Helen Fisher tells us why we love + cheat
Anthropologist Helen Fisher takes on a tricky topic -- love –- and explains its evolution, its biochemical foundations and its social importance. She closes with a warning about the potential disaster inherent in antidepressant abuse.

More on the different types of love.
posted by MesoFilter at 12:41 PM on April 2, 2010 [2 favorites]

I've been married shy of 3 years, and we've been together for more than 4 years. The giddiness has worn off, but we still have passionate moments, with a steady warmth of being really happy together.

My parents .. well, they're a mixed bag of issues. They've spent time apart, but only for breathing space. That was a brief period, and they're back under the same roof, and trying to deal with things together. I think there's still love, but maybe not as much as when I was a kid (or maybe I didn't know what to look for then). My parents-in-law seem to be more in love, even though there's more shouting and arguments.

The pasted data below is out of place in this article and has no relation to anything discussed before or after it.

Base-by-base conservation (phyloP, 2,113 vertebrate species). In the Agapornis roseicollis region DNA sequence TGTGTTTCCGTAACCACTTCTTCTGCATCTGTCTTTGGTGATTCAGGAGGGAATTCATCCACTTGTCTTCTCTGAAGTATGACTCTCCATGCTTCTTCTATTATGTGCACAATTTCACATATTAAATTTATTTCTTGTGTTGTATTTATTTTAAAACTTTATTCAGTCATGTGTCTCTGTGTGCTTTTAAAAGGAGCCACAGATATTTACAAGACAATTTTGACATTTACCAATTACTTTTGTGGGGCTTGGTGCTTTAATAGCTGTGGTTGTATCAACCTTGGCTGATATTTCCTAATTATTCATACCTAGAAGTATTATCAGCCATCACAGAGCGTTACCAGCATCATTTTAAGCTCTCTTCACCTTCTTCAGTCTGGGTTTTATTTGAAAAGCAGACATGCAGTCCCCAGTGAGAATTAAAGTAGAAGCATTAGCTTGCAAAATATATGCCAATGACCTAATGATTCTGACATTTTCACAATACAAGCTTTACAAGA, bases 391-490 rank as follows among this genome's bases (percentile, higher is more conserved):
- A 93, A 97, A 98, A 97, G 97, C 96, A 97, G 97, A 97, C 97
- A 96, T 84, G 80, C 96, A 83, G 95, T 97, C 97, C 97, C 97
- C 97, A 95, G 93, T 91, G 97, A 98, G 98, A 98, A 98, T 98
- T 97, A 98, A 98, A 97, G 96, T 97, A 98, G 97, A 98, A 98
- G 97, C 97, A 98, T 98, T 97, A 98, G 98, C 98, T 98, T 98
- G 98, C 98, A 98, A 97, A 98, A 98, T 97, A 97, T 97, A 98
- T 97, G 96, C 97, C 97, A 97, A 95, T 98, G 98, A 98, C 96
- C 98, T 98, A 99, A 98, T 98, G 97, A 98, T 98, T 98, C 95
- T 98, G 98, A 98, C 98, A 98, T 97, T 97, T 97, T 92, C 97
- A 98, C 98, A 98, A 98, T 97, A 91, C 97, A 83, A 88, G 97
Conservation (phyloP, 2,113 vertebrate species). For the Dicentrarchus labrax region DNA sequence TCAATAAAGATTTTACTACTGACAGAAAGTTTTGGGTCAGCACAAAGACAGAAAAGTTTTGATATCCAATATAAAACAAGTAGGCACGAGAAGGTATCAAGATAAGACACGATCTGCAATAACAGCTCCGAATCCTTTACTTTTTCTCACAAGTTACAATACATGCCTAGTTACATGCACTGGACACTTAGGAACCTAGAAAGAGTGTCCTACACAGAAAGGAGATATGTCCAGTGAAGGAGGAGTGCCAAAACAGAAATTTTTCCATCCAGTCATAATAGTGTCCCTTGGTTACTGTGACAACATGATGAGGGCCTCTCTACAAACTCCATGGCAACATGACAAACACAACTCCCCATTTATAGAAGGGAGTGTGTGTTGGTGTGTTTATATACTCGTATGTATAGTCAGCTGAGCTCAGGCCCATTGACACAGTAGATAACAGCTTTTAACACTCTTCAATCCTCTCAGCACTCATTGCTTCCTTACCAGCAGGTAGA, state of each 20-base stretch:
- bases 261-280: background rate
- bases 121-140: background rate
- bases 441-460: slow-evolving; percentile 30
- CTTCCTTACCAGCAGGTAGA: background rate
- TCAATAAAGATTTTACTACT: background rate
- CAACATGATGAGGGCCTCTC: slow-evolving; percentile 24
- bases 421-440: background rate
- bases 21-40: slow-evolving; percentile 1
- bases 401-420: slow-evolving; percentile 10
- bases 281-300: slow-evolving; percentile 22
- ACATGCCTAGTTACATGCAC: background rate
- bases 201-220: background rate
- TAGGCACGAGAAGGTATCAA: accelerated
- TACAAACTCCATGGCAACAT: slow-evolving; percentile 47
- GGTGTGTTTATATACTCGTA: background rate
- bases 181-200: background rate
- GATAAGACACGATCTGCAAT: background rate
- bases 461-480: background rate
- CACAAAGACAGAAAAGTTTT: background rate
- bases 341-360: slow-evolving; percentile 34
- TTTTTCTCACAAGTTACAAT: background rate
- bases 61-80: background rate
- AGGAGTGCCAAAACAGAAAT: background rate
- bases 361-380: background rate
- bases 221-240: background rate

My parents aren't great communicators, and they have coping mechanisms which work for the short term but bury the issues, instead of dealing with them, so larger issues sprout up in the long term. My parents-in-law have known patterns, and they recognize that in each-other (and their daughters call them out on it, too, which may help).

People change over time, and so do situations. I think it's critical to recognize your own wants and needs, and how you deal with situations, and to be able to discuss all this with your partner. Love doesn't last well under stress, because stress can win out over love.

As for the love itself: I think what is needed and necessary is personal. I've seen people who have been together for decades who still seem to be on fire for each-other. I've known others who are happy being together, though their love looks more like companionship. To each their own, and know what works for you.
posted by filthy light thief at 12:46 PM on April 2, 2010

Best answer: From a recent Jonah Lehrer article: